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Today's Stichomancy for The Rock

The first excerpt represents the element of Air. It speaks of mental influences and the process of thought, and is drawn from Far From the Madding Crowd by Thomas Hardy:

heavily, another raking them piercingly, another brushing them like a soft broom. The instinctive act of human- kind was to stand and listen, and learn how the trees to each other in the regular antiphonies of a cathedral choir; how hedges and other shapes to leeward them caught the note, lowering it to the tenderest sob; and how the hurrying gust then plunged into the south, to be heard no more. The sky was clear -- remarkably clear -- and the twinkling of all the stars seemed to be but throbs of one body, timed by a common pulse. The North Star


Far From the Madding Crowd
The second excerpt represents the element of Fire. It speaks of emotional influences and base passions, and is drawn from Rasselas, Prince of Abyssinia by Samuel Johnson:

"All the appearances of nature I was therefore careful to study, and every country which I have surveyed has contributed something to my poetical powers."

"In so wide a survey," said the Prince, "you must surely have left much unobserved. I have lived till now within the circuit of the mountains, and yet cannot walk abroad without the sight of something which I had never beheld before, or never heeded."

"This business of a poet," said Imlac, "is to examine, not the individual, but the species; to remark general properties and large appearances. He does not number the streaks of the tulip, or describe the different shades of the verdure of the forest. He is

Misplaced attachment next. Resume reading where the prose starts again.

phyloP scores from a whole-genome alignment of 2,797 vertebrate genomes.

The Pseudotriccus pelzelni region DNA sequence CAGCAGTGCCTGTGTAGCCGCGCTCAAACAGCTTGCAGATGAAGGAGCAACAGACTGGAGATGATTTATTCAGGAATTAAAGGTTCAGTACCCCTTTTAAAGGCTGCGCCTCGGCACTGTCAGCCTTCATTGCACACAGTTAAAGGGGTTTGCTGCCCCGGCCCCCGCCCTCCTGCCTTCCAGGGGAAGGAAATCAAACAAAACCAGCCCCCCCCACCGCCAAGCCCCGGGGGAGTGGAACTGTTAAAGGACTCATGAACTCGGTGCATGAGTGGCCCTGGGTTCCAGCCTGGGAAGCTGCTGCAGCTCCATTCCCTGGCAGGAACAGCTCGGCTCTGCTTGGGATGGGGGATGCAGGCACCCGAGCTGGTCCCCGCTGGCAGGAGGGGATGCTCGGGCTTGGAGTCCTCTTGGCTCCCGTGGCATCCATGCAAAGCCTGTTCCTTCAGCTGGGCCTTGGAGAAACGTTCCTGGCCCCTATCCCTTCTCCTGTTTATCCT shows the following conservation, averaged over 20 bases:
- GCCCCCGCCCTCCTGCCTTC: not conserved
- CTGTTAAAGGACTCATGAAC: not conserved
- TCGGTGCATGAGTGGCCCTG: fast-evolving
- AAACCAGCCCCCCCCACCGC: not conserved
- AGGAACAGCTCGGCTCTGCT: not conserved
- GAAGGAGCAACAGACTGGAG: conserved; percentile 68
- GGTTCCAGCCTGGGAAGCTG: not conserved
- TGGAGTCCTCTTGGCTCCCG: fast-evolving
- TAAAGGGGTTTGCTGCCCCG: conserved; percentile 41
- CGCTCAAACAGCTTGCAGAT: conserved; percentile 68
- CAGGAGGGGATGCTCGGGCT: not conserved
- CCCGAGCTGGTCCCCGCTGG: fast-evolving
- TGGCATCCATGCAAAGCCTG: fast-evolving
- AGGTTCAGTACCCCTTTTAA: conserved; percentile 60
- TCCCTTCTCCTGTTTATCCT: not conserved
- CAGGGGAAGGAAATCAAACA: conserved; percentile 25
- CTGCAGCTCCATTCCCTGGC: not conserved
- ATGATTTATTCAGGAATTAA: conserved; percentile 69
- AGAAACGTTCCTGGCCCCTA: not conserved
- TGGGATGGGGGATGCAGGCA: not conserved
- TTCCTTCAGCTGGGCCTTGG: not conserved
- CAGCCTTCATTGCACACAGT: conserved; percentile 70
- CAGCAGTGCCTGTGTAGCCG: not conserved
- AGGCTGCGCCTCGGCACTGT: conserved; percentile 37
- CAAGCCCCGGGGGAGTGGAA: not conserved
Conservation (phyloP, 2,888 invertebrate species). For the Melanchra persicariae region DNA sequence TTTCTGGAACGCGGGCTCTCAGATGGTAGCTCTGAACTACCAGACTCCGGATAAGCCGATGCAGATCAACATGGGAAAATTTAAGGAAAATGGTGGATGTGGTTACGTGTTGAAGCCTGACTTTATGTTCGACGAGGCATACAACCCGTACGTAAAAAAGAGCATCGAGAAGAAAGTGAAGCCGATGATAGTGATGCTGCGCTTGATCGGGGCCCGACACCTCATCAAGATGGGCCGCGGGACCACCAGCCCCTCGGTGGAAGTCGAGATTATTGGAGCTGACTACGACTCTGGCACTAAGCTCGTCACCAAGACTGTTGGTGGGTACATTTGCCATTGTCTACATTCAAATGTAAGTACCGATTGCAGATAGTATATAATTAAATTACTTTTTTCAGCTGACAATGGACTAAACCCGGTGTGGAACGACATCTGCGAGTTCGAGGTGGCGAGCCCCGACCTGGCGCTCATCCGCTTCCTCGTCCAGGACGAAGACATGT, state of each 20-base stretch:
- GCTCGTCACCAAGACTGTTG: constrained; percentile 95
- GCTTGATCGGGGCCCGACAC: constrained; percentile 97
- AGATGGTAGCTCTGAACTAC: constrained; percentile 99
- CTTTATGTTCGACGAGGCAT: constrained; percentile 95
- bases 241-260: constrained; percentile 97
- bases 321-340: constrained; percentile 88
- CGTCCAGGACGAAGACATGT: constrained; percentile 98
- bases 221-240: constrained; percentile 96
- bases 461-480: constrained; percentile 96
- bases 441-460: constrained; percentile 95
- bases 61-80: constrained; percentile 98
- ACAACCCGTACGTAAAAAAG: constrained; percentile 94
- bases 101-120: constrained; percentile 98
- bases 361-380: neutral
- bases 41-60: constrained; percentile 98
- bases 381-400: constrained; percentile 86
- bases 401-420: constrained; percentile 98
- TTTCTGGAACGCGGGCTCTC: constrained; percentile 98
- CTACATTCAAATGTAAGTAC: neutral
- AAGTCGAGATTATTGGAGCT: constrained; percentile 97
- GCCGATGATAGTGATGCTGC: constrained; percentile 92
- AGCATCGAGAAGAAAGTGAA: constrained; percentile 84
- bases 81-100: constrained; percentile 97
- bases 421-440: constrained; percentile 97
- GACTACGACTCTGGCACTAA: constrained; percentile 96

The third excerpt represents the element of Water. It speaks of pure spiritual influences and feelings of love, and is drawn from 'Twixt Land & Sea by Joseph Conrad:

alternative in the view of a strong soul. I should have gathered from this that he was young; indeed, it is only the young who are ever confronted by such clear issues. But at the time it was pure intuition on my part. A mysterious communication was established already between us two - in the face of that silent, darkened tropical sea. I was young, too; young enough to make no comment. The man in the water began suddenly to climb up the ladder, and I hastened away from the rail to fetch some clothes.

Before entering the cabin I stood still, listening in the lobby at the foot of the stairs. A faint snore came through the closed door of the chief mate's room. The second mate's door was on the hook,


'Twixt Land & Sea
The fourth excerpt represents the element of Earth. It speaks of physical influences and the impact of the unseen on the visible world, and is drawn from From the Earth to the Moon by Jules Verne:

the north, arid mountains. Not a work betrayed the hand of man; not a ruin marked his course; not a group of animals was to be seen indicating life, even in an inferior degree. In no part was there life, in no part was there an appearance of vegetation. Of the three kingdoms which share the terrestrial globe between them, one alone was represented on the lunar and that the mineral.

"Ah, indeed!" said Michel Ardan, a little out of countenance; "then you see no one?"

"No," answered Nicholl; "up to this time, not a man, not an animal, not a tree! After all, whether the atmosphere has taken refuge at the bottom of cavities, in the midst of the circles,


From the Earth to the Moon